Last year, I visited one of our artists, Angel Oloshove, in the her studio at the Glassell School of Art and took film photos as she demonstrated how she made one of her wall sculptures. The ceramics studio, housed in a glass block building, is a beautiful space filled with diffused light coming in from the sculpture garden. However, it will soon be rebuilt as the MFAH expands its campus, and Angel will be moving to a temporary space during the construction. So we thought it would be fitting to share some photos from the Glassell and talk a little more with Angel before her upcoming trunk show at Myth & Symbol.
So, how many years now have you been working with clay?
I have been working in clay for about 3 years now. I started in Baltimore before I moved to Houston. The most rewarding thing about working in this medium is the process for me. I love learning specific skill sets. I like pushing the physicality of clay, and playing with what I can do to make new things.
Ceramics, particularly handmade functional pieces, have exploded over the last couple of years. Why do you think there seems to be a huge wave of interest?
I think what we are seeing is the progression of D.I.Y. culture which created what we now recognize as “craft industry”. These small business models are generally more sustainable and allow crafts people and artisians to flourish as makers. Grouped into this is functional ceramics and the boom of interest in handmade goods really has to do with people connecting again to their makers. More people are placing value on the human behind the object and it almost a re-humanising of commerce.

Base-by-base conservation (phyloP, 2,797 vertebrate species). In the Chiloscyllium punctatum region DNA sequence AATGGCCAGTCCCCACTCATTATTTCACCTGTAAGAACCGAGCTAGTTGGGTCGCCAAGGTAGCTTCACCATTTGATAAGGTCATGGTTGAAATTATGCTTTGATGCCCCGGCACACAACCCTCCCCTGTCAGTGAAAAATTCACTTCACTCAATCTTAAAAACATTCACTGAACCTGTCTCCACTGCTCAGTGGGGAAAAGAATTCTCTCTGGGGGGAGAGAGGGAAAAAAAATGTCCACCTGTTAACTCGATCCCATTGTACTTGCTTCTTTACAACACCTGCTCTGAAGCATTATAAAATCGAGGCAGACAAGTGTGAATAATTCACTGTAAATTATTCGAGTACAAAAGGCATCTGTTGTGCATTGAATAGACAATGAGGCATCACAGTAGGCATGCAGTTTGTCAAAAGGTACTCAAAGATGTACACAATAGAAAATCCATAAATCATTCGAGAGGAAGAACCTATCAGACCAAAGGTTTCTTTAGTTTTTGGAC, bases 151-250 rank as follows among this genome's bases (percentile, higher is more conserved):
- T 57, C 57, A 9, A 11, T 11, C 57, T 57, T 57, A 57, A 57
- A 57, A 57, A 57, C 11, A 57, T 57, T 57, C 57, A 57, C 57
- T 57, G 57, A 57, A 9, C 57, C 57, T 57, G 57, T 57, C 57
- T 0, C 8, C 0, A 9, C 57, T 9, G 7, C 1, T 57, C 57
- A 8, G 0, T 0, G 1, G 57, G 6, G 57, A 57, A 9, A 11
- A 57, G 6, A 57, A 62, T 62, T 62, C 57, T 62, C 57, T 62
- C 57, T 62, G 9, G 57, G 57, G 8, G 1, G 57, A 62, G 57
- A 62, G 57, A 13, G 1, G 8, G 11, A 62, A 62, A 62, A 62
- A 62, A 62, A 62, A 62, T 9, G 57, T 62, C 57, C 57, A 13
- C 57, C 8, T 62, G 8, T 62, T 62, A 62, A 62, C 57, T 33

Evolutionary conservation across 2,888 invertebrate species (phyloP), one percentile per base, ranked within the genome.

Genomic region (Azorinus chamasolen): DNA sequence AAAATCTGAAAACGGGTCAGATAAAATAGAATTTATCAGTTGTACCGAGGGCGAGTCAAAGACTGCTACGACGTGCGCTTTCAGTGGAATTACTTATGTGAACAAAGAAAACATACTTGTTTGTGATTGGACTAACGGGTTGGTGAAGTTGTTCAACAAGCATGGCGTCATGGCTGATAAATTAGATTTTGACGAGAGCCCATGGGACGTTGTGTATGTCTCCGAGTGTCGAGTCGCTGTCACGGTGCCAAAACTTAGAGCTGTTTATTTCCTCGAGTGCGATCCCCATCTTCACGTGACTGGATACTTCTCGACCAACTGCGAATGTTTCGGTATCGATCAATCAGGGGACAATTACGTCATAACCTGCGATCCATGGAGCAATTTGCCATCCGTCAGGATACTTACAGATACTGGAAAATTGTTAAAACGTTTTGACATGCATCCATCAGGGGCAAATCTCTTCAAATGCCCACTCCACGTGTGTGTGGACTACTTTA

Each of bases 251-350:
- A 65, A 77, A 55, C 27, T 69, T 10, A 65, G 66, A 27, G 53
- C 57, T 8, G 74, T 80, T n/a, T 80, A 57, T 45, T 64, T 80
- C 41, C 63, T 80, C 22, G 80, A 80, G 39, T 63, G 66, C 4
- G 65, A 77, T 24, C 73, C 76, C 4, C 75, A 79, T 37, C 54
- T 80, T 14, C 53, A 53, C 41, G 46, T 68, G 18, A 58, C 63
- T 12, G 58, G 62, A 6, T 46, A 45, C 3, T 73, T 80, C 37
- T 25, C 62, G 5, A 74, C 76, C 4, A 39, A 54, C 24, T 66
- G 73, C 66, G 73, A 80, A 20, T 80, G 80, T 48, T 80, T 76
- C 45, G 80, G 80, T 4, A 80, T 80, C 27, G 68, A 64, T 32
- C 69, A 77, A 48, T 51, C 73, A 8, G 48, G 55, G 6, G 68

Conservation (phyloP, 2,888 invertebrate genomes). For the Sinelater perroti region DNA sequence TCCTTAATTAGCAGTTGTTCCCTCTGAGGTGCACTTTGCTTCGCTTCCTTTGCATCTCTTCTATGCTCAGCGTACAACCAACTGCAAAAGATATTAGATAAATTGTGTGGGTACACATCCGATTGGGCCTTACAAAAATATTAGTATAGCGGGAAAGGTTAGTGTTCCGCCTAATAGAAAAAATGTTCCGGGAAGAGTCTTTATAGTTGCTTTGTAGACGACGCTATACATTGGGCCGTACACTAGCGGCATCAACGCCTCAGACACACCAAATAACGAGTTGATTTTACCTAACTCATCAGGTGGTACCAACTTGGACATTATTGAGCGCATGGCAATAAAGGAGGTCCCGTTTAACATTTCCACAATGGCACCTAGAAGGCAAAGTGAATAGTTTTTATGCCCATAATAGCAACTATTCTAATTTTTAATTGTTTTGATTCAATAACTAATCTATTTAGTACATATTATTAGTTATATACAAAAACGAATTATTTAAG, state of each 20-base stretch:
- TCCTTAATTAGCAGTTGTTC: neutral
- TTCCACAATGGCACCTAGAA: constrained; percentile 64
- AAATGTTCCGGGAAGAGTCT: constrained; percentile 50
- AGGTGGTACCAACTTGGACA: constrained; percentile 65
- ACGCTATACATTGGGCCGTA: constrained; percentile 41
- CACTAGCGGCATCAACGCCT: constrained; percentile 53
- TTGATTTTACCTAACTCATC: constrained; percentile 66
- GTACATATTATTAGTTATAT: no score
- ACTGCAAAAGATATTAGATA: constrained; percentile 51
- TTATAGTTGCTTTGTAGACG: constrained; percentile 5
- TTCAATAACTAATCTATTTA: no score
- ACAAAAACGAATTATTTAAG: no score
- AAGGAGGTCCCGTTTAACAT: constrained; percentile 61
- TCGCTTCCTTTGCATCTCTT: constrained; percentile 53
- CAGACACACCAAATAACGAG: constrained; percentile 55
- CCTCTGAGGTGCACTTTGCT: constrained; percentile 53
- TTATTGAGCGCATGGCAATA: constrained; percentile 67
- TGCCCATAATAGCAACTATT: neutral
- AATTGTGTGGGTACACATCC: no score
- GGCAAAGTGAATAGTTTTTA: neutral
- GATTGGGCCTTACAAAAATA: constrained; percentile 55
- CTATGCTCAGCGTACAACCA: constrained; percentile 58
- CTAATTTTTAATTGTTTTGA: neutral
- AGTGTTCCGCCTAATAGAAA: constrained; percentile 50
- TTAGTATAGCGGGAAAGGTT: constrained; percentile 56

What do you hope to explore in future projects?
Along side developing my line of functional ware, I am currently working on a body of sculptures. I received the emerging artist award from CAMEO and will have work in the Lamar Museum later in June. I want to explore sculpture and continue to grow with my functional line as well.
Now that you’ve been living in Houston for a couple of years now, what are your thoughts?
As Beyonce says, “I love you, Houston”. I feel very grateful to the Houston creative community for being so welcoming and supportive. People here are so friendly and generally stoked if you’re doing interesting stuff. The city is evolving right now and I suspect we are experiencing a third coast cultural boom that I’m honored to be a part of.
What does an ideal day around Houston involve?
My ideal day would be an early coffee my neighborhood coffee shop Black Hole followed by a long breakfast, then some record shopping at Vinyl Edge in the Heights, a few hours in my studio at the Glassell and finish it off with some evening drinks with friends at Double Trouble. Basically, food, drinks, music, and art with my friends. That’s my perfect Houston day.